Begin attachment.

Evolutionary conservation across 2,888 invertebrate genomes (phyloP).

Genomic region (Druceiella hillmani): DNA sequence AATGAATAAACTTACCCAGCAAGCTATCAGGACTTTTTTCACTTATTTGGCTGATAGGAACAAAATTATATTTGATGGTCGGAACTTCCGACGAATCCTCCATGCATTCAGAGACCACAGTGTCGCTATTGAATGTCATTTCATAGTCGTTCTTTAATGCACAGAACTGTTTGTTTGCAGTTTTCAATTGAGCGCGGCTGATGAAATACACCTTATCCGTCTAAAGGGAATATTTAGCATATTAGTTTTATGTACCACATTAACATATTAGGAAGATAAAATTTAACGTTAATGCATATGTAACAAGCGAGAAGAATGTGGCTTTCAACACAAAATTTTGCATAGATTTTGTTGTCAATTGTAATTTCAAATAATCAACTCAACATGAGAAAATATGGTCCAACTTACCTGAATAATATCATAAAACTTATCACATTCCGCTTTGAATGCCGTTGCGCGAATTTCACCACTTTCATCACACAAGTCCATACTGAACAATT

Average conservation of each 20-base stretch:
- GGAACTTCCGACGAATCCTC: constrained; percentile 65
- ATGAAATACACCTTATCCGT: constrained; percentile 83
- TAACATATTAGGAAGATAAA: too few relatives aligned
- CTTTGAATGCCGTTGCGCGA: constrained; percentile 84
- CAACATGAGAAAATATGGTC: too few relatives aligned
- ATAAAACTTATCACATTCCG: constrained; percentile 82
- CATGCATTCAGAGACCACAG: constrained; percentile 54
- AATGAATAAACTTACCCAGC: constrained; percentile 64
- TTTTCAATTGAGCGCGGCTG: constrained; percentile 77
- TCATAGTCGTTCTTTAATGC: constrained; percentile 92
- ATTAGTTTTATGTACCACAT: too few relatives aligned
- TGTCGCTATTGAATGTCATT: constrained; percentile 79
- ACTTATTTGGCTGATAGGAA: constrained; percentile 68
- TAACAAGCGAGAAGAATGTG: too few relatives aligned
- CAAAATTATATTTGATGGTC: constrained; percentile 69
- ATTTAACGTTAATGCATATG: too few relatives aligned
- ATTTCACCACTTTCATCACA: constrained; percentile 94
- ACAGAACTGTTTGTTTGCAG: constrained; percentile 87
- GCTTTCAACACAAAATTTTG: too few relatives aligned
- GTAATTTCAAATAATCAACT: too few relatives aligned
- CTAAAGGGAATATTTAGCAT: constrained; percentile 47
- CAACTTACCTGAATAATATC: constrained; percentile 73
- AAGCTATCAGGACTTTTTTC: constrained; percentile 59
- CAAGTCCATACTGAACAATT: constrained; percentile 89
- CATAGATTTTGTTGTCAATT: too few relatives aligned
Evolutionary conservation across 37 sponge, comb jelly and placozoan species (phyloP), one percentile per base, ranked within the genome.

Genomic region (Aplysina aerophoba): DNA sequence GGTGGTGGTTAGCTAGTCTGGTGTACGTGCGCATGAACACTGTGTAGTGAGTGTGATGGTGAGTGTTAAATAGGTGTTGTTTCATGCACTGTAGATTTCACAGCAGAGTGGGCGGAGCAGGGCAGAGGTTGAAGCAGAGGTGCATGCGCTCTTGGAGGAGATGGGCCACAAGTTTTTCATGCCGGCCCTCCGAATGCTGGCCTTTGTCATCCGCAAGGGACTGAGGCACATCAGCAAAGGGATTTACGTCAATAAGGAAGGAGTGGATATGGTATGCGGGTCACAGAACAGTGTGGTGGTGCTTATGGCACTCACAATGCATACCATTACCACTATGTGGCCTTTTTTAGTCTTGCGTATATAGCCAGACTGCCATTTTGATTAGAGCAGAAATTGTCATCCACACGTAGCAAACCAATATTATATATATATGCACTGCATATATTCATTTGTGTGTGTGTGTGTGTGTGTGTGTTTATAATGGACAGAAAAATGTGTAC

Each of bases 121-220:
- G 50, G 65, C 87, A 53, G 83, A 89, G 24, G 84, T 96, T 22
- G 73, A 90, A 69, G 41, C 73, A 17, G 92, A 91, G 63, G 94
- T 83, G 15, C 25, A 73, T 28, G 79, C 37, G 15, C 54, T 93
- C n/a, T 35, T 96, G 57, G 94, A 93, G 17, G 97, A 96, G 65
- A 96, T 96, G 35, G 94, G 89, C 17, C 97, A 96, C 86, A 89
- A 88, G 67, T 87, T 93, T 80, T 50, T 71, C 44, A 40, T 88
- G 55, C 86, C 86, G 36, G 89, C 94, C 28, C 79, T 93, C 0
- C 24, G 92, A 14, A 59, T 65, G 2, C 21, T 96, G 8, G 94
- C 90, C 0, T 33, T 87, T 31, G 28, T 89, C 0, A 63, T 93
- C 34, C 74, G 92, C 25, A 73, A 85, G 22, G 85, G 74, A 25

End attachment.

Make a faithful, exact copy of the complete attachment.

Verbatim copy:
Evolutionary conservation across 2,888 invertebrate genomes (phyloP).

Genomic region (Druceiella hillmani): DNA sequence AATGAATAAACTTACCCAGCAAGCTATCAGGACTTTTTTCACTTATTTGGCTGATAGGAACAAAATTATATTTGATGGTCGGAACTTCCGACGAATCCTCCATGCATTCAGAGACCACAGTGTCGCTATTGAATGTCATTTCATAGTCGTTCTTTAATGCACAGAACTGTTTGTTTGCAGTTTTCAATTGAGCGCGGCTGATGAAATACACCTTATCCGTCTAAAGGGAATATTTAGCATATTAGTTTTATGTACCACATTAACATATTAGGAAGATAAAATTTAACGTTAATGCATATGTAACAAGCGAGAAGAATGTGGCTTTCAACACAAAATTTTGCATAGATTTTGTTGTCAATTGTAATTTCAAATAATCAACTCAACATGAGAAAATATGGTCCAACTTACCTGAATAATATCATAAAACTTATCACATTCCGCTTTGAATGCCGTTGCGCGAATTTCACCACTTTCATCACACAAGTCCATACTGAACAATT

Average conservation of each 20-base stretch:
- GGAACTTCCGACGAATCCTC: constrained; percentile 65
- ATGAAATACACCTTATCCGT: constrained; percentile 83
- TAACATATTAGGAAGATAAA: too few relatives aligned
- CTTTGAATGCCGTTGCGCGA: constrained; percentile 84
- CAACATGAGAAAATATGGTC: too few relatives aligned
- ATAAAACTTATCACATTCCG: constrained; percentile 82
- CATGCATTCAGAGACCACAG: constrained; percentile 54
- AATGAATAAACTTACCCAGC: constrained; percentile 64
- TTTTCAATTGAGCGCGGCTG: constrained; percentile 77
- TCATAGTCGTTCTTTAATGC: constrained; percentile 92
- ATTAGTTTTATGTACCACAT: too few relatives aligned
- TGTCGCTATTGAATGTCATT: constrained; percentile 79
- ACTTATTTGGCTGATAGGAA: constrained; percentile 68
- TAACAAGCGAGAAGAATGTG: too few relatives aligned
- CAAAATTATATTTGATGGTC: constrained; percentile 69
- ATTTAACGTTAATGCATATG: too few relatives aligned
- ATTTCACCACTTTCATCACA: constrained; percentile 94
- ACAGAACTGTTTGTTTGCAG: constrained; percentile 87
- GCTTTCAACACAAAATTTTG: too few relatives aligned
- GTAATTTCAAATAATCAACT: too few relatives aligned
- CTAAAGGGAATATTTAGCAT: constrained; percentile 47
- CAACTTACCTGAATAATATC: constrained; percentile 73
- AAGCTATCAGGACTTTTTTC: constrained; percentile 59
- CAAGTCCATACTGAACAATT: constrained; percentile 89
- CATAGATTTTGTTGTCAATT: too few relatives aligned
Evolutionary conservation across 37 sponge, comb jelly and placozoan species (phyloP), one percentile per base, ranked within the genome.

Genomic region (Aplysina aerophoba): DNA sequence GGTGGTGGTTAGCTAGTCTGGTGTACGTGCGCATGAACACTGTGTAGTGAGTGTGATGGTGAGTGTTAAATAGGTGTTGTTTCATGCACTGTAGATTTCACAGCAGAGTGGGCGGAGCAGGGCAGAGGTTGAAGCAGAGGTGCATGCGCTCTTGGAGGAGATGGGCCACAAGTTTTTCATGCCGGCCCTCCGAATGCTGGCCTTTGTCATCCGCAAGGGACTGAGGCACATCAGCAAAGGGATTTACGTCAATAAGGAAGGAGTGGATATGGTATGCGGGTCACAGAACAGTGTGGTGGTGCTTATGGCACTCACAATGCATACCATTACCACTATGTGGCCTTTTTTAGTCTTGCGTATATAGCCAGACTGCCATTTTGATTAGAGCAGAAATTGTCATCCACACGTAGCAAACCAATATTATATATATATGCACTGCATATATTCATTTGTGTGTGTGTGTGTGTGTGTGTGTTTATAATGGACAGAAAAATGTGTAC

Each of bases 121-220:
- G 50, G 65, C 87, A 53, G 83, A 89, G 24, G 84, T 96, T 22
- G 73, A 90, A 69, G 41, C 73, A 17, G 92, A 91, G 63, G 94
- T 83, G 15, C 25, A 73, T 28, G 79, C 37, G 15, C 54, T 93
- C n/a, T 35, T 96, G 57, G 94, A 93, G 17, G 97, A 96, G 65
- A 96, T 96, G 35, G 94, G 89, C 17, C 97, A 96, C 86, A 89
- A 88, G 67, T 87, T 93, T 80, T 50, T 71, C 44, A 40, T 88
- G 55, C 86, C 86, G 36, G 89, C 94, C 28, C 79, T 93, C 0
- C 24, G 92, A 14, A 59, T 65, G 2, C 21, T 96, G 8, G 94
- C 90, C 0, T 33, T 87, T 31, G 28, T 89, C 0, A 63, T 93
- C 34, C 74, G 92, C 25, A 73, A 85, G 22, G 85, G 74, A 25